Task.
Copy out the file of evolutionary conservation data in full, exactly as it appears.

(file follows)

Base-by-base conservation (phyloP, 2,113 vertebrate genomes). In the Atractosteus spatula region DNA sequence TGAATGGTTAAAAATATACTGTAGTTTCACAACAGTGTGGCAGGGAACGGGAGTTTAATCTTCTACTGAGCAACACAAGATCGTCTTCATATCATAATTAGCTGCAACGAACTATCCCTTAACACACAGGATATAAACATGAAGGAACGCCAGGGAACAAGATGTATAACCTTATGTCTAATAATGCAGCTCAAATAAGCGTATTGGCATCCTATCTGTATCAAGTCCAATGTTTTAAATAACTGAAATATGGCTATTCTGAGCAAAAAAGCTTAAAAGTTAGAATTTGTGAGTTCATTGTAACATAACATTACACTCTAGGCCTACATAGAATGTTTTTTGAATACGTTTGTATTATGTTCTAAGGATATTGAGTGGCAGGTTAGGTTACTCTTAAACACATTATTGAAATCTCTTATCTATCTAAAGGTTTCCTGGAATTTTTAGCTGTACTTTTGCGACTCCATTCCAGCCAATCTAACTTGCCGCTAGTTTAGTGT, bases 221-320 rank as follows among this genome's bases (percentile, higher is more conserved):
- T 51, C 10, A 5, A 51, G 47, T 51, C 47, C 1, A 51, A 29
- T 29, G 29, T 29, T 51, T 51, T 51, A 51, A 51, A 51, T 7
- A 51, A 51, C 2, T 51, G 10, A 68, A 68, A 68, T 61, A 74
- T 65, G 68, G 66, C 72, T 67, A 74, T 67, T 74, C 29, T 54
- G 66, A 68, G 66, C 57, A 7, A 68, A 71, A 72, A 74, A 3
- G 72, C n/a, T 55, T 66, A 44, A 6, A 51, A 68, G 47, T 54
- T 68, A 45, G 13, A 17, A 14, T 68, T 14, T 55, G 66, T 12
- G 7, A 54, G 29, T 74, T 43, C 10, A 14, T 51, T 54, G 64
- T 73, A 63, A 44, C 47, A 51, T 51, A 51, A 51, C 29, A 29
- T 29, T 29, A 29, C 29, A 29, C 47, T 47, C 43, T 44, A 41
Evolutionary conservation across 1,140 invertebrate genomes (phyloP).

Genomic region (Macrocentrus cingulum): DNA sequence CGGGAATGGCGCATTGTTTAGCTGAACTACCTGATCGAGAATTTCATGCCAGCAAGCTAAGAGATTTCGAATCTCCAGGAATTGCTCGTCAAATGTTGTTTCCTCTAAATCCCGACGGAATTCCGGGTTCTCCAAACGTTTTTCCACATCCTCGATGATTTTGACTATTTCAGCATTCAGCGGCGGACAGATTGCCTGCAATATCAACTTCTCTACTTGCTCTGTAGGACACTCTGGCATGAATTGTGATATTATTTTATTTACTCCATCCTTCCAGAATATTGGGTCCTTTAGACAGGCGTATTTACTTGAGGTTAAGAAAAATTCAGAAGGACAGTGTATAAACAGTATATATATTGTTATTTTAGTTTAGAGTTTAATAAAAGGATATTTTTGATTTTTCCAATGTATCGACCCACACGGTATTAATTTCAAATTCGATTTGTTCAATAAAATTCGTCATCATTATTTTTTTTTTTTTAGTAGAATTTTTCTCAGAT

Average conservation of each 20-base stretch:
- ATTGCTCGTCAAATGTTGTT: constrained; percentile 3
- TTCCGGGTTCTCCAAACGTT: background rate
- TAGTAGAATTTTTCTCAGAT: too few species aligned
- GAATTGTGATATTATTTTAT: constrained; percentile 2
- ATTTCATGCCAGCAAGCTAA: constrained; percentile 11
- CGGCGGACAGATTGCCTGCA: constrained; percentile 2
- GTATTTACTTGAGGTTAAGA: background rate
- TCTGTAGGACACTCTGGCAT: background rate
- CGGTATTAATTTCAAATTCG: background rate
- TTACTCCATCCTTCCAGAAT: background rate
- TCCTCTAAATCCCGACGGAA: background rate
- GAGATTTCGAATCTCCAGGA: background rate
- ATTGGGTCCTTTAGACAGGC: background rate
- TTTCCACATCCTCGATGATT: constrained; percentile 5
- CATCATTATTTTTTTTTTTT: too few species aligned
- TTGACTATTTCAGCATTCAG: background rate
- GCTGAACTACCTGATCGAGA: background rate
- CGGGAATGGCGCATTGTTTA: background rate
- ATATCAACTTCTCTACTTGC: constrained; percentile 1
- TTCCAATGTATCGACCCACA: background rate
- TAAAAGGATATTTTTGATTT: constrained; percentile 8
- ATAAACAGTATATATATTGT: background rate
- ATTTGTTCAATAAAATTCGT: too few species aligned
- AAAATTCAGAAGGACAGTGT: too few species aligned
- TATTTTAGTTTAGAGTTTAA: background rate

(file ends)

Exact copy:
Base-by-base conservation (phyloP, 2,113 vertebrate genomes). In the Atractosteus spatula region DNA sequence TGAATGGTTAAAAATATACTGTAGTTTCACAACAGTGTGGCAGGGAACGGGAGTTTAATCTTCTACTGAGCAACACAAGATCGTCTTCATATCATAATTAGCTGCAACGAACTATCCCTTAACACACAGGATATAAACATGAAGGAACGCCAGGGAACAAGATGTATAACCTTATGTCTAATAATGCAGCTCAAATAAGCGTATTGGCATCCTATCTGTATCAAGTCCAATGTTTTAAATAACTGAAATATGGCTATTCTGAGCAAAAAAGCTTAAAAGTTAGAATTTGTGAGTTCATTGTAACATAACATTACACTCTAGGCCTACATAGAATGTTTTTTGAATACGTTTGTATTATGTTCTAAGGATATTGAGTGGCAGGTTAGGTTACTCTTAAACACATTATTGAAATCTCTTATCTATCTAAAGGTTTCCTGGAATTTTTAGCTGTACTTTTGCGACTCCATTCCAGCCAATCTAACTTGCCGCTAGTTTAGTGT, bases 221-320 rank as follows among this genome's bases (percentile, higher is more conserved):
- T 51, C 10, A 5, A 51, G 47, T 51, C 47, C 1, A 51, A 29
- T 29, G 29, T 29, T 51, T 51, T 51, A 51, A 51, A 51, T 7
- A 51, A 51, C 2, T 51, G 10, A 68, A 68, A 68, T 61, A 74
- T 65, G 68, G 66, C 72, T 67, A 74, T 67, T 74, C 29, T 54
- G 66, A 68, G 66, C 57, A 7, A 68, A 71, A 72, A 74, A 3
- G 72, C n/a, T 55, T 66, A 44, A 6, A 51, A 68, G 47, T 54
- T 68, A 45, G 13, A 17, A 14, T 68, T 14, T 55, G 66, T 12
- G 7, A 54, G 29, T 74, T 43, C 10, A 14, T 51, T 54, G 64
- T 73, A 63, A 44, C 47, A 51, T 51, A 51, A 51, C 29, A 29
- T 29, T 29, A 29, C 29, A 29, C 47, T 47, C 43, T 44, A 41
Evolutionary conservation across 1,140 invertebrate genomes (phyloP).

Genomic region (Macrocentrus cingulum): DNA sequence CGGGAATGGCGCATTGTTTAGCTGAACTACCTGATCGAGAATTTCATGCCAGCAAGCTAAGAGATTTCGAATCTCCAGGAATTGCTCGTCAAATGTTGTTTCCTCTAAATCCCGACGGAATTCCGGGTTCTCCAAACGTTTTTCCACATCCTCGATGATTTTGACTATTTCAGCATTCAGCGGCGGACAGATTGCCTGCAATATCAACTTCTCTACTTGCTCTGTAGGACACTCTGGCATGAATTGTGATATTATTTTATTTACTCCATCCTTCCAGAATATTGGGTCCTTTAGACAGGCGTATTTACTTGAGGTTAAGAAAAATTCAGAAGGACAGTGTATAAACAGTATATATATTGTTATTTTAGTTTAGAGTTTAATAAAAGGATATTTTTGATTTTTCCAATGTATCGACCCACACGGTATTAATTTCAAATTCGATTTGTTCAATAAAATTCGTCATCATTATTTTTTTTTTTTTAGTAGAATTTTTCTCAGAT

Average conservation of each 20-base stretch:
- ATTGCTCGTCAAATGTTGTT: constrained; percentile 3
- TTCCGGGTTCTCCAAACGTT: background rate
- TAGTAGAATTTTTCTCAGAT: too few species aligned
- GAATTGTGATATTATTTTAT: constrained; percentile 2
- ATTTCATGCCAGCAAGCTAA: constrained; percentile 11
- CGGCGGACAGATTGCCTGCA: constrained; percentile 2
- GTATTTACTTGAGGTTAAGA: background rate
- TCTGTAGGACACTCTGGCAT: background rate
- CGGTATTAATTTCAAATTCG: background rate
- TTACTCCATCCTTCCAGAAT: background rate
- TCCTCTAAATCCCGACGGAA: background rate
- GAGATTTCGAATCTCCAGGA: background rate
- ATTGGGTCCTTTAGACAGGC: background rate
- TTTCCACATCCTCGATGATT: constrained; percentile 5
- CATCATTATTTTTTTTTTTT: too few species aligned
- TTGACTATTTCAGCATTCAG: background rate
- GCTGAACTACCTGATCGAGA: background rate
- CGGGAATGGCGCATTGTTTA: background rate
- ATATCAACTTCTCTACTTGC: constrained; percentile 1
- TTCCAATGTATCGACCCACA: background rate
- TAAAAGGATATTTTTGATTT: constrained; percentile 8
- ATAAACAGTATATATATTGT: background rate
- ATTTGTTCAATAAAATTCGT: too few species aligned
- AAAATTCAGAAGGACAGTGT: too few species aligned
- TATTTTAGTTTAGAGTTTAA: background rate